Tornado risk hard to predict

BY CINDY GARCIA | MAY 14, 2015 5:00 AM

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With two tornadoes hitting the state this month and summer fast approaching, the risk is unclear for Iowans.

Tornado-risk prediction is inherently difficult, especially months or weeks in advance, officials say, because conditions that lead to tornados can develop in just one day.

Greg Carbin, the warning coordination meteorologist at the National Oceanic and Atmospheric Administration Storm Prediction Center, said that tornadoes, especially significant ones, are the result of climatic “ingredients” coming together.

“So there’s moisture, there’s instability, there’s something to light the air to produce a thunderstorm, and then ultimately, the wind shear produces persistent thunderstorm updrafts that go on and produce possible tornadoes,” he said.

He said to get these “ingredients” together, a strong storm system must be present.

“If you’re in the right position of the cyclone, the low-pressure system, the funnel system, and thunderstorms develop coincident with that low-pressure system, there’s a good chance that some of those thunderstorms could contain a tornado or even large hail and damaging winds,” he said.

The preliminary tool used to gauge the chances for tornadoes is whether the trend of weather indicates it is an El Niño or La Niña year.

This is an El Niño year.

“Generally speaking, this has lots of exceptions, but about Iowa southward, there are 10 and a half fewer tornadoes in El Niño years than what the long-term average would be and South Dakota, North Dakota, northward has a bit of the opposite tendency, so perhaps better allows for tornadoes in El Niño years,” said Harry Hillaker, the Iowa state climatologist.

El Niño is a large-scale atmospheric and oceanic phenomenon in which equatorial Pacific waters are warmer than normal.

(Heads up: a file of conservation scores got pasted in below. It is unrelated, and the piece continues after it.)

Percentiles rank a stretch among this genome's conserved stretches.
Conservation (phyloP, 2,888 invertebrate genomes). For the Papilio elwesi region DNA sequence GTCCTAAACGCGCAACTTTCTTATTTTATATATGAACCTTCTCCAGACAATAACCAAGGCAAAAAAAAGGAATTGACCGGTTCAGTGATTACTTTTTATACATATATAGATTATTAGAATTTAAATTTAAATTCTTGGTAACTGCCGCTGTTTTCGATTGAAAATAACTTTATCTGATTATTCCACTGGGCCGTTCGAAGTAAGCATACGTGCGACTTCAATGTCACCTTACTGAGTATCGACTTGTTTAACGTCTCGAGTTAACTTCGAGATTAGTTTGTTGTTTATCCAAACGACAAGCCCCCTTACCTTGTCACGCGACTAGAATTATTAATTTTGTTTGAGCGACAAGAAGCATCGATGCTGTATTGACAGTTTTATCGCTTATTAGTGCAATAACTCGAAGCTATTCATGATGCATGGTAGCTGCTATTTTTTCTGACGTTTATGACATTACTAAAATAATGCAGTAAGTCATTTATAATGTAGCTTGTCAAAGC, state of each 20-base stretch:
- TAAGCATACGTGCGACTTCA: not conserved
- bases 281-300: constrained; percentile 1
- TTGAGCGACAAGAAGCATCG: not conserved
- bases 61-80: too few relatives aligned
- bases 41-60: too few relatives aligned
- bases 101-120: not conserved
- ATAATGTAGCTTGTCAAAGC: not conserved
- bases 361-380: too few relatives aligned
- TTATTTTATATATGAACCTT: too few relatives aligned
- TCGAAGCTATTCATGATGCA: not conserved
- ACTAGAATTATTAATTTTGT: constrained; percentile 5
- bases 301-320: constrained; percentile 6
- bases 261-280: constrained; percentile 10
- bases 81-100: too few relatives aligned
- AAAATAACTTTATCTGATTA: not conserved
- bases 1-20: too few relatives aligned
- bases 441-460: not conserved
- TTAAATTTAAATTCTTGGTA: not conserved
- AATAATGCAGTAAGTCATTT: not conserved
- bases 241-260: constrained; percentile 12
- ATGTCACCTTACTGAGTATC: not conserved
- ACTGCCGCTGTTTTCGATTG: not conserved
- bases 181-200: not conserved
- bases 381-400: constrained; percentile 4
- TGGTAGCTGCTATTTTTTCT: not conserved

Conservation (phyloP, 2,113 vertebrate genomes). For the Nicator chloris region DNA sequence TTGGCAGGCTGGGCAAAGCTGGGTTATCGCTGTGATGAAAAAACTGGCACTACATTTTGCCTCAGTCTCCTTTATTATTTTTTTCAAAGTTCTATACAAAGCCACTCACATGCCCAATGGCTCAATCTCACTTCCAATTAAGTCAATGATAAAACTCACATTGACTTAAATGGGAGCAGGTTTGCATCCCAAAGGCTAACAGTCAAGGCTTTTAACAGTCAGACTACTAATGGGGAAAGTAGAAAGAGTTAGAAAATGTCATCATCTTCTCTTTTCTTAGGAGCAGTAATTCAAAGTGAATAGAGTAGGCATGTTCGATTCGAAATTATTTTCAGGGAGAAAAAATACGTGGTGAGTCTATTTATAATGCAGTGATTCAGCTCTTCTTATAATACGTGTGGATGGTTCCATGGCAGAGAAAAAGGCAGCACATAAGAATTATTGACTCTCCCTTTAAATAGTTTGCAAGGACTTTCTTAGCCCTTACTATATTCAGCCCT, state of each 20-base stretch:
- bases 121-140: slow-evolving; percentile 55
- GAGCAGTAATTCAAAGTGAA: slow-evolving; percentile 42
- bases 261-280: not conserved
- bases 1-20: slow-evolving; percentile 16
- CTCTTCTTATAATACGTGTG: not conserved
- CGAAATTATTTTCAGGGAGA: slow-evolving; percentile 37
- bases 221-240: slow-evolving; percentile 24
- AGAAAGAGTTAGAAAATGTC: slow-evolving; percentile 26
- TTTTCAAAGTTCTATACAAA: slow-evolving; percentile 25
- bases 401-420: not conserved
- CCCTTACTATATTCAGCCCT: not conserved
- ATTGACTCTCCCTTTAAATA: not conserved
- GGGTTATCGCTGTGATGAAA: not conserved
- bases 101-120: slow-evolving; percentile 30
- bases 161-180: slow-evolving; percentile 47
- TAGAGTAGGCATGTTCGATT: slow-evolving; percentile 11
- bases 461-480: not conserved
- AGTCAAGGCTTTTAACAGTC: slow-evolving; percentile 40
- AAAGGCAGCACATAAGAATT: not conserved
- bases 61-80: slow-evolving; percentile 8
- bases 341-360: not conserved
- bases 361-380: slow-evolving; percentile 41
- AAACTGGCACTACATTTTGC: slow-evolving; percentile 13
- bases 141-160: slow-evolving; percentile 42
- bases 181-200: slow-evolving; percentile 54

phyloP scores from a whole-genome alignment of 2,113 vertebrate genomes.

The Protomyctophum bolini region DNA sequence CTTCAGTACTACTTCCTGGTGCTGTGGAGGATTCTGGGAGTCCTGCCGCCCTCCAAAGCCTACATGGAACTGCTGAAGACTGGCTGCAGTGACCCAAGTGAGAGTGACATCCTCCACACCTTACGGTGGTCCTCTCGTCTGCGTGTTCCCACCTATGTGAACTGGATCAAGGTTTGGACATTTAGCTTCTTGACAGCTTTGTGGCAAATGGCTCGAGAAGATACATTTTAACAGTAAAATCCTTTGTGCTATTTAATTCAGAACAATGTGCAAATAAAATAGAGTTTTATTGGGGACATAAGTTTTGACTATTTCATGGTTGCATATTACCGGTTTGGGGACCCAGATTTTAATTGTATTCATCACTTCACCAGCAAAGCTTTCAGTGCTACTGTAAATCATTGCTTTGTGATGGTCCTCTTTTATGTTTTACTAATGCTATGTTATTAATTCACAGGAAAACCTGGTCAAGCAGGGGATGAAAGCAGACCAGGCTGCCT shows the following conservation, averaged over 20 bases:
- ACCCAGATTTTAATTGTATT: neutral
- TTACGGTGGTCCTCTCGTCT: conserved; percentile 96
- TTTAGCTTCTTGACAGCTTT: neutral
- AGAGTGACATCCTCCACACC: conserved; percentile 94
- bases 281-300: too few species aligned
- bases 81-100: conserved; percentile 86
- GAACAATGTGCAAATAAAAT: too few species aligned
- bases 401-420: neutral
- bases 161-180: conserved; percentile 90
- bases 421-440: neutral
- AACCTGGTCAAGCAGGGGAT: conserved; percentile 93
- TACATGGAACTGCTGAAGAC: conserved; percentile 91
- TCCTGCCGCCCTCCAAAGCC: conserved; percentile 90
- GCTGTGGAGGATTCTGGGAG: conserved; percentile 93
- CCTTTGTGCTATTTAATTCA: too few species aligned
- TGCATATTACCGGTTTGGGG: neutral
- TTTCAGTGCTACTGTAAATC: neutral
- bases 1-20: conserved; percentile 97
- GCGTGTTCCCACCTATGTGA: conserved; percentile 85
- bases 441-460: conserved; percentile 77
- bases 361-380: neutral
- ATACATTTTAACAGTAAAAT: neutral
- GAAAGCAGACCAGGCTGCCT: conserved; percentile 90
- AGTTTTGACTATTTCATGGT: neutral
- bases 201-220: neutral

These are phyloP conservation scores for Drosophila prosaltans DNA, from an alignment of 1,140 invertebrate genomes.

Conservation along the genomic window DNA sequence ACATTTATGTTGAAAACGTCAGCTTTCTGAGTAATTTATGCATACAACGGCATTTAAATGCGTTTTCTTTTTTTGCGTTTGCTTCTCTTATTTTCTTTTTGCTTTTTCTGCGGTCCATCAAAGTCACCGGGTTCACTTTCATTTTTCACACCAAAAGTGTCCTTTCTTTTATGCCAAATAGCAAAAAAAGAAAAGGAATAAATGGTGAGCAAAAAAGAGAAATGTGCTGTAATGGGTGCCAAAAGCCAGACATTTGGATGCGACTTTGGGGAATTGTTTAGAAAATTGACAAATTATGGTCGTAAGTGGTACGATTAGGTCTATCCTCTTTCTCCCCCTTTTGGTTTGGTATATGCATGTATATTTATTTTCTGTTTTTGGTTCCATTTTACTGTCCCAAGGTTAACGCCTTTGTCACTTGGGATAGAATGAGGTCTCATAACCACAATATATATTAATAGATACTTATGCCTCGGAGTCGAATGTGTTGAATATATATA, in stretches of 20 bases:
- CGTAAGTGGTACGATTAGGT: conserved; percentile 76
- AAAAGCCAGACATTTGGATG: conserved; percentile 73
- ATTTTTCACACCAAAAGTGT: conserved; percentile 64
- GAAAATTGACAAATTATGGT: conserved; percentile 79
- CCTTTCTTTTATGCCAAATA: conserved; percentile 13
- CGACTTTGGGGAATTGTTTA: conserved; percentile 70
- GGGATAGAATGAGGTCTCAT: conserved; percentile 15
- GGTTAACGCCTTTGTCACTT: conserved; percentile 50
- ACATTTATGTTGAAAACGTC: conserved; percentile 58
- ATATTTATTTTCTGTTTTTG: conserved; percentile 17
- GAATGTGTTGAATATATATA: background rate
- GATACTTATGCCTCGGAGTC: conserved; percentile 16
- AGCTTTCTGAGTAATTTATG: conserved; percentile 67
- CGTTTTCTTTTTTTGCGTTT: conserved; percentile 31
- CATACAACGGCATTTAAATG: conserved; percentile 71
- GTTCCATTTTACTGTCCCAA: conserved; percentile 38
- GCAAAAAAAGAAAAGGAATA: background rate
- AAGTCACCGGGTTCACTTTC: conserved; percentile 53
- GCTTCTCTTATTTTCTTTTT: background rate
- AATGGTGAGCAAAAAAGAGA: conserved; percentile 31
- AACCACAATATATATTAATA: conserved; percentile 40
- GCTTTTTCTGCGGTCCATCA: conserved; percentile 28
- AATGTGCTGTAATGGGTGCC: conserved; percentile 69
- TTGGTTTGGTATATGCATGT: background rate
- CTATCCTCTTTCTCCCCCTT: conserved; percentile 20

“What it does is it increases the potential for strong and deep thunderstorms to occur over the equatorial Pacific, which then have an impact on the jet stream, which then has an impact downstream over the North American continent,” Carbin said.

However, experts acknowledge that an El Niño year is not a foolproof way to predict whether there will be more or fewer tornadoes in Iowa.

Carbin said research done on severe weather across Iowa and Nebraska has yielded some connections with El Niño, but correlations are not strong.

“I can tell you the linkages are relatively weak,” he said. “There’s more to it than just what El Niño is doing.”

Another meteorologist echoed this.

“Well, it’s a weak El Niño, so really it usually doesn’t affect something like that,” said John Haase, a meteorologist with the National Weather Service. “It wouldn’t affect it as much. It’d be more of a typical tornado season.”

Hillaker indicated that the long-term average of tornadoes in Iowa is 46 per year. Four tornadoes have hit Iowa this year, making it a relatively quiet season so far. However, June is usually the busiest in regard to tornadoes.

Even though the conditions that can create a tornado can be on short notice, possible damage inflicted on civilians and property is still dependent on how severe a tornado is.

Weak tornadoes, Haase said, may develop quickly so there may be no warning or a short lead-time before it hits. However, weak tornadoes inflict minor property damage and usually don’t cause fatalities.

“The stronger tornadoes are usually the ones the radar would be able to pick up on and see the strong rotations, so you’d be able to have a longer lead time, which is an average of about 11 minutes,” said Haase.

Officials are wary of predicting tornado risk.

“With tornadoes, there’s a lot of variability. A quiet year in Iowa is to have 15 to 28 tornadoes. A really active year, around 100 tornadoes,” Hillaker said. “So a huge amount of variability from year to year, and so it makes it hard to generalize, when you have that much of a range of possibilities.”

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